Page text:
“Let the festivities begin!”
Someone grab me my flower crown and a stiff drink, so I can fully prepare myself to talk about Midsommar.
I don’t know what I expected from this movie, but now I feel like I have a solid grasp on what director Ari Aster has to offer. And, honestly, you should too if you plan on seeing this.
Midsommar is the newest drama/mystery/thriller from production company A24, and the sophomore film from director Ari Aster. After his directorial debut with 2018’s most talked about film Hereditary, Aster immediately jumped into production for Midsommar once his debut wrapped.
“In a lot of ways, Midsommar and Hereditary are both existential horror movies. They’re dealing with fears that have no real remedy; questions about death and whether you can really know the people closest to you.” via Hollywood Reporter
The film follows a couple who travel to Sweden with friends to visit a rural hometown’s fabled mid-summer festival. What begins as an idyllic retreat quickly devolves into an increasingly violent (emphasis on violent) and bizarre competition at the hands of a pagan cult.
That’s all I’ll say about the plot of this movie, because you really should go in completely blind like I did. But, don’t say I didn’t warn you of it’s intensity.
What I love most about Midsommar is how I couldn’t stop talking about it once the credits rolled. I was ultimately confused, disturbed and wanting to learn more about what I just saw. Not to sound pretentious, but I think this is a movie created by a mega film lover for film lovers. If you’re going to see this to be entertained, you might be disappointed. Because of that, this movie is going to receive severely mixed reviews, but it’s going to have everyone talking.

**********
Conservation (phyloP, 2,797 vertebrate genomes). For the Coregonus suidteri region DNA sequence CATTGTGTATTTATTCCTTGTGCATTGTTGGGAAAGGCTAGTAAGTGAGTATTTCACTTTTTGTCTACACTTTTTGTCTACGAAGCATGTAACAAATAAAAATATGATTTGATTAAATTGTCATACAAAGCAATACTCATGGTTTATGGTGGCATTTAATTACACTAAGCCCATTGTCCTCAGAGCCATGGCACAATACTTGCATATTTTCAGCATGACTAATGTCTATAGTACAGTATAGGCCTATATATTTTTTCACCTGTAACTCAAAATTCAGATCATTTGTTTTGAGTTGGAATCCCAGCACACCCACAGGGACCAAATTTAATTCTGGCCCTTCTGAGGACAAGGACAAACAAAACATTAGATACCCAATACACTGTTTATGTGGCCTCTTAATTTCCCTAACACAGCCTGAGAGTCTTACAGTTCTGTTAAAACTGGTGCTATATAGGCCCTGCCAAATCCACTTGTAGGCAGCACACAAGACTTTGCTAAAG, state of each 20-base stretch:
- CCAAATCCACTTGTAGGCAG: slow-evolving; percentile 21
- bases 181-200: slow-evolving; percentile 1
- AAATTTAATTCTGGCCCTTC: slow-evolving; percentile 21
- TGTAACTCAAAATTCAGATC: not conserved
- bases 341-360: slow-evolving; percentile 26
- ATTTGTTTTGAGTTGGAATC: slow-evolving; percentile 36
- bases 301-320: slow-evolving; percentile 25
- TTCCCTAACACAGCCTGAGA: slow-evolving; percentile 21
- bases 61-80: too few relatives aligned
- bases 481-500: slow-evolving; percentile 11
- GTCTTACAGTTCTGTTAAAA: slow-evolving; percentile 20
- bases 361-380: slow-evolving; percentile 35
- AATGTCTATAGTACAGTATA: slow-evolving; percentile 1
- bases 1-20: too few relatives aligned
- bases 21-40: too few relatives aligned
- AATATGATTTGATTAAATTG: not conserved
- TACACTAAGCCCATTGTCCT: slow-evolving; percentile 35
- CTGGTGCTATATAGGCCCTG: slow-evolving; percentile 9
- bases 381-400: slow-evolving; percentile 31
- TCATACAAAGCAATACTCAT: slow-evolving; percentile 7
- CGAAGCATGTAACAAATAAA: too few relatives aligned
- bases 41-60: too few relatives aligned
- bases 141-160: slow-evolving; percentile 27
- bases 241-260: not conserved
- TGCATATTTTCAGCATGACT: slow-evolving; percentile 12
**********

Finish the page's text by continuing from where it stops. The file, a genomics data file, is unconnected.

To cut this down to size, let’s cover the basics about what’s being said already. “The Wizard of Oz for perverts” is one of my favorites. “Pure traumatizing art – easily the most bizarre film ever”, and “I can’t breathe, I can’t move” pretty much sum this movie up perfectly.
According to Aster, this film was meant to be his first horror movie since Hereditary was intended to be a “family drama.” Aster has also said that he credits Midsommar as a dark comedy. LOL, okay. Now that we’ve established that, let’s move on.
When it comes to what influenced Aster, there’s a lot. “Among the ‘Hereditary’ director’s references for the film (a lot of directors and artists I’m unfamiliar with) was the work of photographer Joel-Peter Witkin, who frequently uses real corpses in his art.” What the fuck, right?
It’s almost impossible to pinpoint precisely who or what deserves the highest acclaim in this film, because everyone came to play, and they played very well. From semi-newcomer Florence Pugh, to the magnificent cinematography, even to every last supporting actor in the cult, I can’t choose a favorite.
Rated R for disturbing ritualistic violence, grisly images (I repeat…grisly images), strong sexual content and graphic nudity (to name the top tier), this is not a movie for your average film-goer, but don’t let me deter you from seeing this. I didn’t find Hereditary incredibly scary, but Midsommar messed me up. As long as you go knowing what you know now, you’ll be fine. Sort of.